To Be Otherwise

Christ’s passion begins with the simple fact that he knows he is the Son of God, and people routinely treat him otherwise.

For the human person, this is a perverse form of suffering.

It gnaws at our most potent temptations: pride, self-pity, vanity, envy, despair, selfishness, imbalance of every kind.

This is metaphysical conceit.

It is not born of falsehood, nor deceit.

It begins with deep internal conviction, a self-knowledge of what is true.

“I know that I love my beloved, but she thinks that I don’t.”

“I know that I want to stop doing this, but I cannot, and people think I want otherwise.”

“I am very good at this, I know I am, but no one sees it, instead they see otherwise.”

“I am a child of God, loved without condition, but my neighbor makes me feel like I am nothing.”

“I tried, worked, and succeeded, but, somehow, only failure remains.”

“I deserve X, but I receive otherwise.”

“Give me what I deserve!” — metaphysical conceit demands a real gift, desert.

“I only ask for what I truly deserve, nothing more or less; give it to me now.”

Denial of our just deserts often produces disgust, alienation, and difigurement.

Paranoia and anxiety.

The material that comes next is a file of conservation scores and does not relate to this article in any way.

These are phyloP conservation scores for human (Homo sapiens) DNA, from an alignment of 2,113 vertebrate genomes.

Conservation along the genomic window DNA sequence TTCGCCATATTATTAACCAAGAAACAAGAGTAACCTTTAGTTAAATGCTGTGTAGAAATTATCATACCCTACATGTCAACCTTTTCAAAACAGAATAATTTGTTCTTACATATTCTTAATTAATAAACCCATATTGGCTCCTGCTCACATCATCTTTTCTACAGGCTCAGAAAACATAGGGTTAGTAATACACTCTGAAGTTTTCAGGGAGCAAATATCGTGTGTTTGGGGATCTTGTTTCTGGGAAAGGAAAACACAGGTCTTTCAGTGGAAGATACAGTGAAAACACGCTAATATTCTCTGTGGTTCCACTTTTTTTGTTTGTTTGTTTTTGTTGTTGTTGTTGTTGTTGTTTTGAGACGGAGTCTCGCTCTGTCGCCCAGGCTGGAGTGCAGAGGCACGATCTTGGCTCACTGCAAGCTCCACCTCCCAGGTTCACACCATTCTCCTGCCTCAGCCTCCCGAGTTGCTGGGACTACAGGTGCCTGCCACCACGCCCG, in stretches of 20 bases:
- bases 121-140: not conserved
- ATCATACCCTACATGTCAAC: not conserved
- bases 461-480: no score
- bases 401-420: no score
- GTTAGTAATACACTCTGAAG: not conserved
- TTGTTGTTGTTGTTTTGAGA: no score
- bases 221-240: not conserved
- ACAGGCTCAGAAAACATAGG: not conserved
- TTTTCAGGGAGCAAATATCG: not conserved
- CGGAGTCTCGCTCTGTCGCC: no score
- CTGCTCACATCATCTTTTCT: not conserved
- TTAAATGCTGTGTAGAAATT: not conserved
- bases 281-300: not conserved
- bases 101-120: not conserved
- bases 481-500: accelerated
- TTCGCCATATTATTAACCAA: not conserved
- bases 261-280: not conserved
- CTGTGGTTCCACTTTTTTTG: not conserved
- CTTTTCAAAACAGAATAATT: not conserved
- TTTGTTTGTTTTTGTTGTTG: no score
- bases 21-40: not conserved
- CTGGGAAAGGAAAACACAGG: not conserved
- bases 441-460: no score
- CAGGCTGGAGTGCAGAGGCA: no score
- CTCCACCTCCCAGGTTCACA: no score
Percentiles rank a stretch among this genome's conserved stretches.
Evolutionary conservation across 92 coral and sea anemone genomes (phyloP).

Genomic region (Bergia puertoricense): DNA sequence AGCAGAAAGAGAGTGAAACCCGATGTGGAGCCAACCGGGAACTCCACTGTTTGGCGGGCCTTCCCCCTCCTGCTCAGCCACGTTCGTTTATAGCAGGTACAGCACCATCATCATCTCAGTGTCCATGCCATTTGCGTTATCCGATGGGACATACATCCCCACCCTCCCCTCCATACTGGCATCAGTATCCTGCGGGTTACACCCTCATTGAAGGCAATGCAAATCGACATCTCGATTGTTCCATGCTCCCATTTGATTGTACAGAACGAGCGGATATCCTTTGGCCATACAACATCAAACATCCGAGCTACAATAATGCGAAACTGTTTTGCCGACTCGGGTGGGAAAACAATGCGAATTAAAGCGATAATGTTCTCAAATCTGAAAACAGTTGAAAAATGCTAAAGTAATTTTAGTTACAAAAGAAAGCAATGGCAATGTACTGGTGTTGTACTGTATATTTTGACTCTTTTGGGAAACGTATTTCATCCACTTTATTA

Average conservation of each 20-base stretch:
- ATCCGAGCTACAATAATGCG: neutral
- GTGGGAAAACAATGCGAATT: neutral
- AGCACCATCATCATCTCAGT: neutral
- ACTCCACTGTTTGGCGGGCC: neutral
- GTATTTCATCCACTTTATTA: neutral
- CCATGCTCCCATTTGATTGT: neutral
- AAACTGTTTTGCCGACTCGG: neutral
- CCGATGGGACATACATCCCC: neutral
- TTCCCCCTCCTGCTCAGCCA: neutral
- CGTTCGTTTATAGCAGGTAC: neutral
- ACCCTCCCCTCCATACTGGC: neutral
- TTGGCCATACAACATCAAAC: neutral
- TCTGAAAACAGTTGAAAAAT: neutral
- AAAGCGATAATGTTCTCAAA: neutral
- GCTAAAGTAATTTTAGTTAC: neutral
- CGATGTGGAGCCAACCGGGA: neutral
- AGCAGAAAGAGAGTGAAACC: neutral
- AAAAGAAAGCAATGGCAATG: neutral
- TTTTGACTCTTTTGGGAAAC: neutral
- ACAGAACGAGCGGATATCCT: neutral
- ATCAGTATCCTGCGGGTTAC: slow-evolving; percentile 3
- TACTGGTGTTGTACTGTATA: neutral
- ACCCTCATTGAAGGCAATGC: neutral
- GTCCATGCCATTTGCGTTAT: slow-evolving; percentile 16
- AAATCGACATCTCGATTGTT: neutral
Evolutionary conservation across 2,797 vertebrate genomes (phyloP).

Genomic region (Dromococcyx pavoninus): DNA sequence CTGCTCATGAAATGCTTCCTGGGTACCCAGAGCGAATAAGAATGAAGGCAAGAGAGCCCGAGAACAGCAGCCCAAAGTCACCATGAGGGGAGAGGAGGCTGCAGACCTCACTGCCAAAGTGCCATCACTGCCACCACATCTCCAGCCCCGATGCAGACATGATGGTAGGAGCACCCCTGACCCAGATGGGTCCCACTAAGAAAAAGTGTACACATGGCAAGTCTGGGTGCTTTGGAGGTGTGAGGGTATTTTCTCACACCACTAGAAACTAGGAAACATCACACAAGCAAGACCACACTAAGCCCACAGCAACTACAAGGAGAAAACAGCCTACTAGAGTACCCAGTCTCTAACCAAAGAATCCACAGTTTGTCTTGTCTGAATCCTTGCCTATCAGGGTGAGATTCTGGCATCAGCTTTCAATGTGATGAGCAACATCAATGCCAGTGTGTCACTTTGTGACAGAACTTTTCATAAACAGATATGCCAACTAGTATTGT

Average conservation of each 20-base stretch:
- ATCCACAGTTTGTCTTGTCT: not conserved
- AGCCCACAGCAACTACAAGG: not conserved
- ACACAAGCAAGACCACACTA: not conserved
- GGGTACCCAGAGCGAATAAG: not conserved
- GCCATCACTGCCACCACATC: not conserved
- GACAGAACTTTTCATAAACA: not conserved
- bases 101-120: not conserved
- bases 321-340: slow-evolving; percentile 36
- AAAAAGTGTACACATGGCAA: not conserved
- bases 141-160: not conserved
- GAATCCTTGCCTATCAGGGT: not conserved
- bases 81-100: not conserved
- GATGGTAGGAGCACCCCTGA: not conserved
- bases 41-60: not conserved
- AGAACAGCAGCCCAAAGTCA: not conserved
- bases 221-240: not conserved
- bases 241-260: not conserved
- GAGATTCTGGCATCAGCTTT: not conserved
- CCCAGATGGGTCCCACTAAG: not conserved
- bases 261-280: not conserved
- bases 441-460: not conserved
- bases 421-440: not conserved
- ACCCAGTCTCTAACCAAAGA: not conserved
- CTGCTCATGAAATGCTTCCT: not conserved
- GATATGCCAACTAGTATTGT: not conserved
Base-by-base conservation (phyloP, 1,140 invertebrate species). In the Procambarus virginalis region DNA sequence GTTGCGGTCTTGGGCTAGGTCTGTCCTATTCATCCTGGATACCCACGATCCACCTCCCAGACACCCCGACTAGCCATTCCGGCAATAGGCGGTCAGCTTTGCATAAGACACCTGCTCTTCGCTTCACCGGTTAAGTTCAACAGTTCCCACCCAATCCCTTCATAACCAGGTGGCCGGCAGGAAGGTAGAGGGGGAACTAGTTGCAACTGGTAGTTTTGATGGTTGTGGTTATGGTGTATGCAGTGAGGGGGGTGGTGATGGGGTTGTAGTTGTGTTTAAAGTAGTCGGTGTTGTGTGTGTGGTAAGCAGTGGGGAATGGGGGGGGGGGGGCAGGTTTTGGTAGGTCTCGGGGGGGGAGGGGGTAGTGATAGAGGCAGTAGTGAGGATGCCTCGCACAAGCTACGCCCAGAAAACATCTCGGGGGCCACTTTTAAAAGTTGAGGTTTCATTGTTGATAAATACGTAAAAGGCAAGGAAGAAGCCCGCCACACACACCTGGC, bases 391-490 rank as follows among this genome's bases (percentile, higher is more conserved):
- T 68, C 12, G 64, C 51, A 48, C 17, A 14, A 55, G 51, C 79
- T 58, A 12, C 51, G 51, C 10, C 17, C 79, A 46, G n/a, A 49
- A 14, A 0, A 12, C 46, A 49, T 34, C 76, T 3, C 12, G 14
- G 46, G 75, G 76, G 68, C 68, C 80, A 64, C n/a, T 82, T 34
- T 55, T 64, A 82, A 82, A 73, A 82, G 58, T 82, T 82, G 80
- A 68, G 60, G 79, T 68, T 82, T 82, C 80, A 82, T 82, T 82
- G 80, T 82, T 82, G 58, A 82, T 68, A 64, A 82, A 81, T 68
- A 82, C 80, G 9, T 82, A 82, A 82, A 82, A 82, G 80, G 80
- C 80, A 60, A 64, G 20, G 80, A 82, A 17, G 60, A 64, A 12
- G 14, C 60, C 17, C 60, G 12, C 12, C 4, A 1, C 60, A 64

A disaster that no one sees or feels, adding identical insult to the injury.

“No one loves me; my rights are not given justly, in the right time and measure; and no one cares that I am treated unjustly.”

But suffering is never just.

Nor is beauty.

Nor is love.

Nor is pain.

Nor is grace.

Nor is grass.

Nor is life.

Nor is love.

Nor is injustice.

Nor is death.

Nor is time.

Nor is being.

Nor is the abyss.

Nor are the little things.

Nor is a kiss.

Nor is love.

Nor is God.

 

Dedicated to the memory of Mark Grabinski.

  • Bob

    How do you think today’s gospel speaks to your thoughts here about justice? “We are unprofitable servants; we have done what we were obliged to do.” This seems to be Christ telling us to do simply what he has asked us to do, humbly. Not a very thrilling view of discipleship.

    • SamRocha

      I think this and many other parables show a God who is God, not a good and fair boss. From paying a full wage to workers who only worked a few minutes, to the talents and so on. I think the Gospels are full of stories that teach us this lesson, but it still very hard, at least for me.


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